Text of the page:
When he made his exit, he did so quietly.
He didn't knock a camera off a guy's shoulder like Kenny Rogers.
Paul Quantrill, 36, was designated for assignment this week by the New York Yankees and now faces some choices.
He could be traded during the next week; be claimed on waivers; become a free agent; or retire.
"I wasn't doing the job, therefore I got shown the door. That's how baseball is, that's how life is," Quantrill said from Rye Brook, N.Y., where he was attending his son Cal's Little League all-star practice.
Quantrill could have played his departure one of two ways: Either Yankees manager Joe Torre overworked him in 2004 or he didn't use him enough in 2005.
He appeared in 86 games for the Yanks in 2004 and his first game this season was nine days after his previous outing during spring training. This year he was 1-0 with a 6.75 ERA in 22 outings.
Quantrill played neither "woe is me" hand.
"There weren't a lot of opportunities for me to pitch," Quantrill said. "I really don't think it was a bad move on the team's part. I'm not disappointed. It's probably the best thing."
Quantrill will earn $3 million US this season no matter what. If he's signed as a free agent the team that picks him up will be responsible for the remainder of his minimum salary of $300,000. The Yanks will pay the rest.
Acquired as a starter by the Blue Jays in 1996, Quantrill was a workhorse, making 77 appearances the next season, then 82 in 1998. In 1999, a snowmobile accident cut his season short to 41 games.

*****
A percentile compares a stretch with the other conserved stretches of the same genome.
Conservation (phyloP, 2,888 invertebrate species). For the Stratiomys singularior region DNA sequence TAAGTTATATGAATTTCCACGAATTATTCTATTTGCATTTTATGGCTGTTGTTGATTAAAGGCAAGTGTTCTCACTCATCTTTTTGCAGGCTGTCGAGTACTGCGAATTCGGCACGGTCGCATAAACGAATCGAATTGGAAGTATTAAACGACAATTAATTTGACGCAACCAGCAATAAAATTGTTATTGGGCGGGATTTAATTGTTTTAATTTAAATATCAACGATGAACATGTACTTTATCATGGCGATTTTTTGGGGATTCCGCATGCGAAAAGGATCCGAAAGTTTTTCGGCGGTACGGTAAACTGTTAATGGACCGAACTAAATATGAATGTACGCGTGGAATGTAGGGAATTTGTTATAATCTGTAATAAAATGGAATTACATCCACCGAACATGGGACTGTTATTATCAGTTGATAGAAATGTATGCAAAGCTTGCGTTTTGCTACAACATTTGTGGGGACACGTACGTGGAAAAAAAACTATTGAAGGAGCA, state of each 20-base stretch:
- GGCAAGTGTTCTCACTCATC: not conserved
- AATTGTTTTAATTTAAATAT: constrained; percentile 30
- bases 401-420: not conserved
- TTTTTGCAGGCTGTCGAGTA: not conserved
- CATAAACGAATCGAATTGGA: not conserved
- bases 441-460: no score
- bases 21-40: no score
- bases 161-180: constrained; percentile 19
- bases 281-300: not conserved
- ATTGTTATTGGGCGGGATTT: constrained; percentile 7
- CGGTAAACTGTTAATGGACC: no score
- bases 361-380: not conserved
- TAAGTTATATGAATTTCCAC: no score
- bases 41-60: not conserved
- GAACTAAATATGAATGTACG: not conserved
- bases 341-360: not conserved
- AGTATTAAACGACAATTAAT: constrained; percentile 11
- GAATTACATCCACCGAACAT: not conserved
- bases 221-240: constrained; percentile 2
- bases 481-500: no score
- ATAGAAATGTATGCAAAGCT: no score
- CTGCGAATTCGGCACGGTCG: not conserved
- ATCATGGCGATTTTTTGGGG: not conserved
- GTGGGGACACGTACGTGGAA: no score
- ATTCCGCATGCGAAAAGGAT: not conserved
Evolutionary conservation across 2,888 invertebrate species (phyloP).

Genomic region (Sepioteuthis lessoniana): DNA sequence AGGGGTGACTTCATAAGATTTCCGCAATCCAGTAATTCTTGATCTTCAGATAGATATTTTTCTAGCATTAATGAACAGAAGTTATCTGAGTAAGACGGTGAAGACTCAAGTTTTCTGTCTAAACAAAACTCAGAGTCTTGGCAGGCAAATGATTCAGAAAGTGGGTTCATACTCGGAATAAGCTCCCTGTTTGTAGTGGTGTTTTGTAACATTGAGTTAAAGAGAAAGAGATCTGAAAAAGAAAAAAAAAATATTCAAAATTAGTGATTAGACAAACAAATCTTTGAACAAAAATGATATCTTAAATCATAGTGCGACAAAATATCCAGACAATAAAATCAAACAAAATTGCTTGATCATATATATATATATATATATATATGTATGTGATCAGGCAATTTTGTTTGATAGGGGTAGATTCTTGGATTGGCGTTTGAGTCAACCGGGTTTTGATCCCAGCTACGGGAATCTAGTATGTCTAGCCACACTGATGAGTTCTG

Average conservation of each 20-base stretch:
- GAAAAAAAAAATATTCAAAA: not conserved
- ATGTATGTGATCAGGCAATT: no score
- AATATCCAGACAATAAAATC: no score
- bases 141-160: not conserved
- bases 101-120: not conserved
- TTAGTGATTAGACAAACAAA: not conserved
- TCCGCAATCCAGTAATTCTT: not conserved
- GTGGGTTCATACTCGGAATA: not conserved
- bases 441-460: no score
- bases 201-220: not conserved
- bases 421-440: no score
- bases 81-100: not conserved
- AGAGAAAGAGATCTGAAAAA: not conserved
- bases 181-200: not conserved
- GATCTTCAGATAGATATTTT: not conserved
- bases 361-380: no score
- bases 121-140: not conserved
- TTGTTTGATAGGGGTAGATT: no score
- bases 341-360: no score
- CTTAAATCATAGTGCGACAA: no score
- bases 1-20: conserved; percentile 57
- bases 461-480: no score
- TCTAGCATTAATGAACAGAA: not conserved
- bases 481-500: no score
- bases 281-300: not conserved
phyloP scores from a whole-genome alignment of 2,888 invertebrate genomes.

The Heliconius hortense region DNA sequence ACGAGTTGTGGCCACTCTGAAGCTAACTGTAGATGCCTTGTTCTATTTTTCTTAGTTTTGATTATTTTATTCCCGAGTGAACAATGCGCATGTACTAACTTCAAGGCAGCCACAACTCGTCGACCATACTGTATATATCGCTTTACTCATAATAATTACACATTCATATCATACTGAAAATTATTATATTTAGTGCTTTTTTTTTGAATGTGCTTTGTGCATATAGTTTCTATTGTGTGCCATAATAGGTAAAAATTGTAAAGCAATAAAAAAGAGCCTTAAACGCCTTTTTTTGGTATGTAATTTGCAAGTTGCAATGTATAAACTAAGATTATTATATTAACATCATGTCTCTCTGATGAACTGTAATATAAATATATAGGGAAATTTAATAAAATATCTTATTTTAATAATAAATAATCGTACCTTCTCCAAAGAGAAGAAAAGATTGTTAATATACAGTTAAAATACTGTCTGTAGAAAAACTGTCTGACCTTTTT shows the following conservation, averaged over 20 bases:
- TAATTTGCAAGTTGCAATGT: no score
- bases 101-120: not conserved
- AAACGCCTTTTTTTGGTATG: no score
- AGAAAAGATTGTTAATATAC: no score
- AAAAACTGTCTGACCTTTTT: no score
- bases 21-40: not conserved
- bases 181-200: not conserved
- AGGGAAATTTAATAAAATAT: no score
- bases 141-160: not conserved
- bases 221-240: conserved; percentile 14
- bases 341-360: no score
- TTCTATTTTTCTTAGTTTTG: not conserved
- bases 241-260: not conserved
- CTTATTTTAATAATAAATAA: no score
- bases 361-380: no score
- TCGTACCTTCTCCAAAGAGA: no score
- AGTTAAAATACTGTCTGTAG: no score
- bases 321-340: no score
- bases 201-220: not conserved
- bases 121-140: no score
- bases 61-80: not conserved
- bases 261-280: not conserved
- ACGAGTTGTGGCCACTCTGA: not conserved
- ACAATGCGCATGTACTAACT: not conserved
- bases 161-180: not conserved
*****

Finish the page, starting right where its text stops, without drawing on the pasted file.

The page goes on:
Quantrill recovered from a broken leg to appear in 68 and 80 games with the Jays in 2000 and 2001. Then he was dealt along with Cesar Izturis to the Los Angeles Dodgers by new general manager J.P. Ricciardi for right-handers Luke Prokopec and fellow Canadian Chad Ricketts.
With the Dodgers, Quantrill appeared in 86 and 89 games, before joining the Yanks.
"New York was a great experience, I'm glad I came over," Quantrill said. "It hasn't been fun this year because I didn't get many opportunities."
It wasn't like the Yanks' starters were tossing four complete games a week.
Now, Quantrill will watch Little League games and his agent will await offers.
"I'd consider Toronto as an option," Quantrill said. "It wouldn't be a geographic decision. I'm not going to a place I won't get an opportunity. If I don't like the look of what's out there, I'll retire."
If this is it for Quantrill he'll retire with 1,123 innings logged, eighth most by a Canadian in major league history.
Always the gamer, last season he wore a brace on his right knee from the second day of spring training until August.
"There were days I could barely walk," Quantrill said. There were nights we saw him have to cover first base. His first two strides he hobbled like a 68-year-old who had misplaced his walker. Yet, he still got there for the out.
Torre told relievers Mike Stanton and Quantrill that both had been designated on Wednesday while in Baltimore.
"Stanton was surprised, I could see it coming," Quantrill said. "I was sort of hoping for it."
"It came down to, 'Why not try this?' " said Yanks GM Brian Cashman, who admitted it was "change for change's sake."
Most innings pitched in the majors by Canadians:
Name, Hometown Years IP
Fergie Jenkins, Chatham, Ont. 1965-1983 4,500.2
Reggie Cleveland, Swift Current, Sask. 1969-1981 1,809
Kirk McCaskill, Kapuskasing, Ont. 1985-1996 1,729
Russ Ford, Brandon, Man. 1909-1915 1,487.1
Dick Fowler, Toronto 1941-1952 1,303
John Hiller, Scarborough 1965-1980 1,242
Phil Marchildon, Penetanguishene, Ont. 1940-1950 1,214.1
Paul Quantrill, Port Hope, Ont. 1992-2005 1,123.1
Rheal Cormier, Cap Pele, N.B. 1991-2005 1,067.2
Ryan Dempster, Gibsons, B.C. 1998-2005 976
(Entering play yesterday)